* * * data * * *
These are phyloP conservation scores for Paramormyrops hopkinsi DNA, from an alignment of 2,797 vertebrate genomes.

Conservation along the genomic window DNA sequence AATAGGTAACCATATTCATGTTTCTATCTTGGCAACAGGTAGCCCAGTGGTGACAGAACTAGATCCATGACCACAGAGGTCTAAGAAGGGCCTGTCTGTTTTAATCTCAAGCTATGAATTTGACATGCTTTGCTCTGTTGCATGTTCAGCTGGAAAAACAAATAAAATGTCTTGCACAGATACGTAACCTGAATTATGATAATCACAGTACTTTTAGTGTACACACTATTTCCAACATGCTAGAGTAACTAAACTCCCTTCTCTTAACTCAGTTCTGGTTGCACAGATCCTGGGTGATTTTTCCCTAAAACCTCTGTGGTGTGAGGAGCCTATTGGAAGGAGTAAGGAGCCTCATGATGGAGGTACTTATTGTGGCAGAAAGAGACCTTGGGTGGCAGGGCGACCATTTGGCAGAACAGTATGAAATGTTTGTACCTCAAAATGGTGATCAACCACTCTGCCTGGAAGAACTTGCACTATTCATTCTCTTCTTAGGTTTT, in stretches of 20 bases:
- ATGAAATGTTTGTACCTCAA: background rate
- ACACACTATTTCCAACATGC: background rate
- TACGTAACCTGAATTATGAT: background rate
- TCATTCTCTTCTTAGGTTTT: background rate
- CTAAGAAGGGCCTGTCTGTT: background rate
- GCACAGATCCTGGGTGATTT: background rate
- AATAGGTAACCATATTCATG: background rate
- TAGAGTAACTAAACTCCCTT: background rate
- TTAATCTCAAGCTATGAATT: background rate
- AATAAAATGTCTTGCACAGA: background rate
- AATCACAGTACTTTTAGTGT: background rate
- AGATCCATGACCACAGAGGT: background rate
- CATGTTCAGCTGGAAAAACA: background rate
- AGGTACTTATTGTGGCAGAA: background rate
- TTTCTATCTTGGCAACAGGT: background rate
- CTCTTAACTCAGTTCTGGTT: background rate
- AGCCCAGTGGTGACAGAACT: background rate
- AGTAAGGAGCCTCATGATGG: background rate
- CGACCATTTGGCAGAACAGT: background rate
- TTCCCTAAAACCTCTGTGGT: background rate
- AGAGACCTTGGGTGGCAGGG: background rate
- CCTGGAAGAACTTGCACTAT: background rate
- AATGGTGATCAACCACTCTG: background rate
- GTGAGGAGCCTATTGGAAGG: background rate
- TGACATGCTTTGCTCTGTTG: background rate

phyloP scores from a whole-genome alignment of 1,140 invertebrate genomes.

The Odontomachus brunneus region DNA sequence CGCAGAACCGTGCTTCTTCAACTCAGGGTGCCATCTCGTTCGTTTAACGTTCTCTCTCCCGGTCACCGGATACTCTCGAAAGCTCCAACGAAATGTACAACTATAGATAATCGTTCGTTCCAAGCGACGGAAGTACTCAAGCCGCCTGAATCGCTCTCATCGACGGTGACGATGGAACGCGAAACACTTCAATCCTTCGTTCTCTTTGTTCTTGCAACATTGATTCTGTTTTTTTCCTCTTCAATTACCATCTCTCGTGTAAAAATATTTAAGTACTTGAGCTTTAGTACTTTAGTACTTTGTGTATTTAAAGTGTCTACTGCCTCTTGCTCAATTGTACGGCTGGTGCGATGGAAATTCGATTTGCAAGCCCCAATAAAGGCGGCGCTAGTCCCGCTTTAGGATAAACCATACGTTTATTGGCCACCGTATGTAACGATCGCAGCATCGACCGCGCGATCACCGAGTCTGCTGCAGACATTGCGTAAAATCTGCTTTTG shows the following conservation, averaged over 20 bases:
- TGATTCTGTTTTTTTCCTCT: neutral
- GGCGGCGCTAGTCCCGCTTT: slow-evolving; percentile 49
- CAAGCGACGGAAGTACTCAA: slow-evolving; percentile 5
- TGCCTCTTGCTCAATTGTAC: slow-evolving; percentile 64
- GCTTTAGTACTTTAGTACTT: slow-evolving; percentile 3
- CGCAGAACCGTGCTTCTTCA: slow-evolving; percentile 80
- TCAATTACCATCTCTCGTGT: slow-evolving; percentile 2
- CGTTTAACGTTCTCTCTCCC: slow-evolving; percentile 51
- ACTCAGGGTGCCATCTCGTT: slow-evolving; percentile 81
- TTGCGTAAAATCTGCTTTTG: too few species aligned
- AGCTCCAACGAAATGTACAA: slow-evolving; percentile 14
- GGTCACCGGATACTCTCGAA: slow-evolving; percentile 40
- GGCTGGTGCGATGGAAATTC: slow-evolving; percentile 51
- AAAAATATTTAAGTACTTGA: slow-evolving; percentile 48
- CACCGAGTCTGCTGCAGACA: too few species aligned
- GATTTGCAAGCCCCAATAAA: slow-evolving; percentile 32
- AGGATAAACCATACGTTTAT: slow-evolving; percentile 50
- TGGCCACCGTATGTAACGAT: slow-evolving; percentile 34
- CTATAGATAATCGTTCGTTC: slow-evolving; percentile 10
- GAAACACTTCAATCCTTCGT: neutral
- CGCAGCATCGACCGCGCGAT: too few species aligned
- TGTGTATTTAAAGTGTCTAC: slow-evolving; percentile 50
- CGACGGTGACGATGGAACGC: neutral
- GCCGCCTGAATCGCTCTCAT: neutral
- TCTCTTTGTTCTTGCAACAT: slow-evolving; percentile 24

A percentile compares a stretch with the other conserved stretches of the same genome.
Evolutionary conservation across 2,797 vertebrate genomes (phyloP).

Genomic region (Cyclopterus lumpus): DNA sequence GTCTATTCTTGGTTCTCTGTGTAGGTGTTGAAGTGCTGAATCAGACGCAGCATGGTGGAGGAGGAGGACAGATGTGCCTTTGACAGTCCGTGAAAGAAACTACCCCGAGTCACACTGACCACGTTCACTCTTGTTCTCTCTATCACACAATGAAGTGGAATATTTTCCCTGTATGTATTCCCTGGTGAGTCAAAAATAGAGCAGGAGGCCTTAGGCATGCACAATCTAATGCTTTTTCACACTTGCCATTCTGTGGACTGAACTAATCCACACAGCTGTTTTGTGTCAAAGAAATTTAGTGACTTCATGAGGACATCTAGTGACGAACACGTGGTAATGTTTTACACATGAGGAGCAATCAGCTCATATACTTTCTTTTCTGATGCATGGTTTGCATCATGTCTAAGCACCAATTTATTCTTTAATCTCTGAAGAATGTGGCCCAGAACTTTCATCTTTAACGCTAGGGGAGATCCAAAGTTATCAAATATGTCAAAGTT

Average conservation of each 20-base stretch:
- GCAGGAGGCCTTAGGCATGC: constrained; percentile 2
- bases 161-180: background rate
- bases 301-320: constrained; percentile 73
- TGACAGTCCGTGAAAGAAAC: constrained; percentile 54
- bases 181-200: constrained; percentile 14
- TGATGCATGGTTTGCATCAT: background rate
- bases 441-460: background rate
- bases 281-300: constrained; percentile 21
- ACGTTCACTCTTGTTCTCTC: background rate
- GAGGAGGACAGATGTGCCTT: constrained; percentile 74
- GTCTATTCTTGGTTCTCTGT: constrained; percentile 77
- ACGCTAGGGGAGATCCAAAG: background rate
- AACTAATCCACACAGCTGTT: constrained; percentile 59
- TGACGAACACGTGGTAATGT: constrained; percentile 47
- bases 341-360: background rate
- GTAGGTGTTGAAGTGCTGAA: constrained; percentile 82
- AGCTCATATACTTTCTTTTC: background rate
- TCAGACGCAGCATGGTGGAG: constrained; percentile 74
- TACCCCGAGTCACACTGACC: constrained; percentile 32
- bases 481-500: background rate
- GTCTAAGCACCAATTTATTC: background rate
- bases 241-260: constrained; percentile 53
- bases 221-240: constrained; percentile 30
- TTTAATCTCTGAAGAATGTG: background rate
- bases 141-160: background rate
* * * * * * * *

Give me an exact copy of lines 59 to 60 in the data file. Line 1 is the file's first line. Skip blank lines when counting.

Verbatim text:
- GCAGGAGGCCTTAGGCATGC: constrained; percentile 2
- bases 161-180: background rate